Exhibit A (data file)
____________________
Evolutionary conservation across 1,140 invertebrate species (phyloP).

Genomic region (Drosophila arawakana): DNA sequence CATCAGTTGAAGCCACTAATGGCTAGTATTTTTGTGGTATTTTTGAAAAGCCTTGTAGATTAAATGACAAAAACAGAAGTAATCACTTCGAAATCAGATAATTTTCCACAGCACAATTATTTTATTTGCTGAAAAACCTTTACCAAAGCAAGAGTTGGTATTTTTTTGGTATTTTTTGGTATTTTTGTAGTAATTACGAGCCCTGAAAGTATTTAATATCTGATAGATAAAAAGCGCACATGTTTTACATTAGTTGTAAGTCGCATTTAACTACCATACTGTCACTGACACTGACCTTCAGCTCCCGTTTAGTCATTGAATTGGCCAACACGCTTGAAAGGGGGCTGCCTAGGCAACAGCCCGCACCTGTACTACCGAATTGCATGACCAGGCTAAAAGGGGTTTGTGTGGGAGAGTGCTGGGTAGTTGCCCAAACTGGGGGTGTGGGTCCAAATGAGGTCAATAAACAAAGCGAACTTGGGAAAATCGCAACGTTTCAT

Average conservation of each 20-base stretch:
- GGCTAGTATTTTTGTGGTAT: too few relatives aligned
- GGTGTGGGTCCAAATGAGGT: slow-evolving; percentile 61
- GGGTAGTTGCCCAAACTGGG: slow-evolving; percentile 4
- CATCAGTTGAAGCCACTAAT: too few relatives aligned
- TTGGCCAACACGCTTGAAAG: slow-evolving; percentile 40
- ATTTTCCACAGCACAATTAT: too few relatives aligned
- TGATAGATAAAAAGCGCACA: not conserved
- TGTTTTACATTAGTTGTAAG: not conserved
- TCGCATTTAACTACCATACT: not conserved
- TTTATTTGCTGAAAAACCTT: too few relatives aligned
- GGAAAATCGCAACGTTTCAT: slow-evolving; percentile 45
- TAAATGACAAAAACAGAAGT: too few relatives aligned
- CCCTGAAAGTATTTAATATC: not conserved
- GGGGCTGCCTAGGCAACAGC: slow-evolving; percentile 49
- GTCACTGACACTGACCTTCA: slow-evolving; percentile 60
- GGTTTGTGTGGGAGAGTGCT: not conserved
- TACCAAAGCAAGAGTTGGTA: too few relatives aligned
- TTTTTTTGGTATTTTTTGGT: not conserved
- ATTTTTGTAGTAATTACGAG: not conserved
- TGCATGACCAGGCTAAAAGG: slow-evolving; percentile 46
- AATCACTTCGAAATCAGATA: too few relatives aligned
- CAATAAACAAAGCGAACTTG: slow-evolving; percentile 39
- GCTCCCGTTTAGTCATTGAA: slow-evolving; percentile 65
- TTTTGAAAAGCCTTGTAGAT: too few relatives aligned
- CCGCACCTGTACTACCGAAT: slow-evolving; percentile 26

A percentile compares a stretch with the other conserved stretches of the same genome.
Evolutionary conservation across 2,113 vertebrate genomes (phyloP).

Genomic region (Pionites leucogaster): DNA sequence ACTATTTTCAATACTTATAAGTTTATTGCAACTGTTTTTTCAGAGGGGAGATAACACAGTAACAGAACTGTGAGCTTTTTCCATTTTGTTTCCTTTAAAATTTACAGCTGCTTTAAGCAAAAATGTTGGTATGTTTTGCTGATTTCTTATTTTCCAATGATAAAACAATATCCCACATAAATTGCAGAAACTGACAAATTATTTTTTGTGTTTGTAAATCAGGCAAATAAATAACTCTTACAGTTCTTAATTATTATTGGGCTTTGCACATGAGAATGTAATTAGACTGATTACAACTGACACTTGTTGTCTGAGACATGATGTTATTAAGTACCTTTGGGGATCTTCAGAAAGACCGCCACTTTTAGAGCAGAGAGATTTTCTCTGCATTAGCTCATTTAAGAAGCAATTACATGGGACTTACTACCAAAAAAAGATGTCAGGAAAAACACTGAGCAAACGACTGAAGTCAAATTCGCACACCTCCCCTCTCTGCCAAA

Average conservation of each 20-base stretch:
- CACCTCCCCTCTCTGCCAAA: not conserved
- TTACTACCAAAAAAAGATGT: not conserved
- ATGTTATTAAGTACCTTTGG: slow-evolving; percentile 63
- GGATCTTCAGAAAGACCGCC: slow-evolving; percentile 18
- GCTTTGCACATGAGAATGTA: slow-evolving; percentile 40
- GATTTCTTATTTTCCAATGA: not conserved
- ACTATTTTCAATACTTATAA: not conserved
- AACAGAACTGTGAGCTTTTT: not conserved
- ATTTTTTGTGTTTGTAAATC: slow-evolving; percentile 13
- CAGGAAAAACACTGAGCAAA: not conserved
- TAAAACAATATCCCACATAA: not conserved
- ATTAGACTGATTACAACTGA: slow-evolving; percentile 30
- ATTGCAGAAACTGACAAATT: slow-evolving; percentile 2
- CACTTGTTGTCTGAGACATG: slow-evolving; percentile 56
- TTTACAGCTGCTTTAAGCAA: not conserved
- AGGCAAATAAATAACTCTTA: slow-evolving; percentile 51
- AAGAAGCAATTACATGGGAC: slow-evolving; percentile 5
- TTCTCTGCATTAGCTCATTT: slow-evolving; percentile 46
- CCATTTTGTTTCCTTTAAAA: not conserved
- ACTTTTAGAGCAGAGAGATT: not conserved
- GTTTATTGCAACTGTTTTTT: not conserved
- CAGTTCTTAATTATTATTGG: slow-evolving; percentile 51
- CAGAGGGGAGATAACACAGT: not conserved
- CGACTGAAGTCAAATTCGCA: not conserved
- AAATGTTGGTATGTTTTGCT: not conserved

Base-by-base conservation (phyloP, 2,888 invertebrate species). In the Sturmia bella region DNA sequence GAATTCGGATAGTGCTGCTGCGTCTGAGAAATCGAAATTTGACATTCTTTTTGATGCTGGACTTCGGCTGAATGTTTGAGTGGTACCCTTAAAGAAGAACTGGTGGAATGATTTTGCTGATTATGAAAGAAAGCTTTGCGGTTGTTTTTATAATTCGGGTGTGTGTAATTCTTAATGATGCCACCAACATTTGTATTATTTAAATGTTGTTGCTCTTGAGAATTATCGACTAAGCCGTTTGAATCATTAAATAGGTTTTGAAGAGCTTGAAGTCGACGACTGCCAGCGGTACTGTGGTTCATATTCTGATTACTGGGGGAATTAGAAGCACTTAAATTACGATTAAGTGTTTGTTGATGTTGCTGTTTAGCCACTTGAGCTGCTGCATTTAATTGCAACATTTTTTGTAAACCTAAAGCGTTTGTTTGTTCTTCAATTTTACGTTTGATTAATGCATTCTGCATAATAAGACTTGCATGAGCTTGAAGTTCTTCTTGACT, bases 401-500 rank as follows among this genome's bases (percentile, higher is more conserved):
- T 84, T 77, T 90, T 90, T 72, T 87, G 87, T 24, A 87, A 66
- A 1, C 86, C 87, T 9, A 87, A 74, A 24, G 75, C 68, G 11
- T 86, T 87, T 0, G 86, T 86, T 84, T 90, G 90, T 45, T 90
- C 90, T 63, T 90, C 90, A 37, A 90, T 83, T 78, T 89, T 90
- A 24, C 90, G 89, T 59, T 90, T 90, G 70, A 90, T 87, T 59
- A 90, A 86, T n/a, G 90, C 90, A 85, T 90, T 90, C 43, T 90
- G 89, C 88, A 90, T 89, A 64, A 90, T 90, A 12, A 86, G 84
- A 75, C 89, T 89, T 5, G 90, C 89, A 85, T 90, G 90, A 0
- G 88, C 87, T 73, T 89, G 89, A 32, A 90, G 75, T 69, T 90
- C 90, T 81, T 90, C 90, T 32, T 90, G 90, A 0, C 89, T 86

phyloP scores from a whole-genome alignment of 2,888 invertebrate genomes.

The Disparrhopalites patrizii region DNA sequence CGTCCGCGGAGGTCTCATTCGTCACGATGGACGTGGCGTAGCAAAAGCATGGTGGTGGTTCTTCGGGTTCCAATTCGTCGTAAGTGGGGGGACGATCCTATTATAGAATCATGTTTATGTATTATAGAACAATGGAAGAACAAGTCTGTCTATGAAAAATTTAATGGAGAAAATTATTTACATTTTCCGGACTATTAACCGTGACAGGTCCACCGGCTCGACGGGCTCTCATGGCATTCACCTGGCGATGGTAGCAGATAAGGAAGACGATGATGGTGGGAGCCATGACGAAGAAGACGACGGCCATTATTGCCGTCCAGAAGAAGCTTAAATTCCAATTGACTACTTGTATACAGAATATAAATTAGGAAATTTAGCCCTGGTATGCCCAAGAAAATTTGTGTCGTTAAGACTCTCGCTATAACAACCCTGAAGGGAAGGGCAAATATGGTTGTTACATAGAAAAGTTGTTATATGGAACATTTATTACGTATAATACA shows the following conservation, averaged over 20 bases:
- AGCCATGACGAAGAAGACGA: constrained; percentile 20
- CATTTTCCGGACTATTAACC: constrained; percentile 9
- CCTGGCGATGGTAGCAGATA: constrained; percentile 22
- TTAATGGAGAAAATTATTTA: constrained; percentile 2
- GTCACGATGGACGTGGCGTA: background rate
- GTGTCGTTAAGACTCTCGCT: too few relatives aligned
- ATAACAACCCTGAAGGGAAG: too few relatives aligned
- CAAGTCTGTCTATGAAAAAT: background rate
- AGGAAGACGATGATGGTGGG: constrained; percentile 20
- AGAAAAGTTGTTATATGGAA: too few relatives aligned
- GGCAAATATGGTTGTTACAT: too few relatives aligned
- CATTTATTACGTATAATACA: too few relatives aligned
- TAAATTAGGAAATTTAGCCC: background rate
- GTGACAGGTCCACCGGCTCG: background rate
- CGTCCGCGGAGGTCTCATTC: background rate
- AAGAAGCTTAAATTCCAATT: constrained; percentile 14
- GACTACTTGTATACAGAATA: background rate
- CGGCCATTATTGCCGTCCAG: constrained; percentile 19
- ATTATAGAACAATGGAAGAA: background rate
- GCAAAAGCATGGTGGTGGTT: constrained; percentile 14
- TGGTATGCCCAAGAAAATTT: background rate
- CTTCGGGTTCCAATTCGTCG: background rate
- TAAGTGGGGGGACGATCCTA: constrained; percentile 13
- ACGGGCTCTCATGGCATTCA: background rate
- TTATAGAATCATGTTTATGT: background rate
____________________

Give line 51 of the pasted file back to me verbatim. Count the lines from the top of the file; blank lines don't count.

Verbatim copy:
- CCATTTTGTTTCCTTTAAAA: not conserved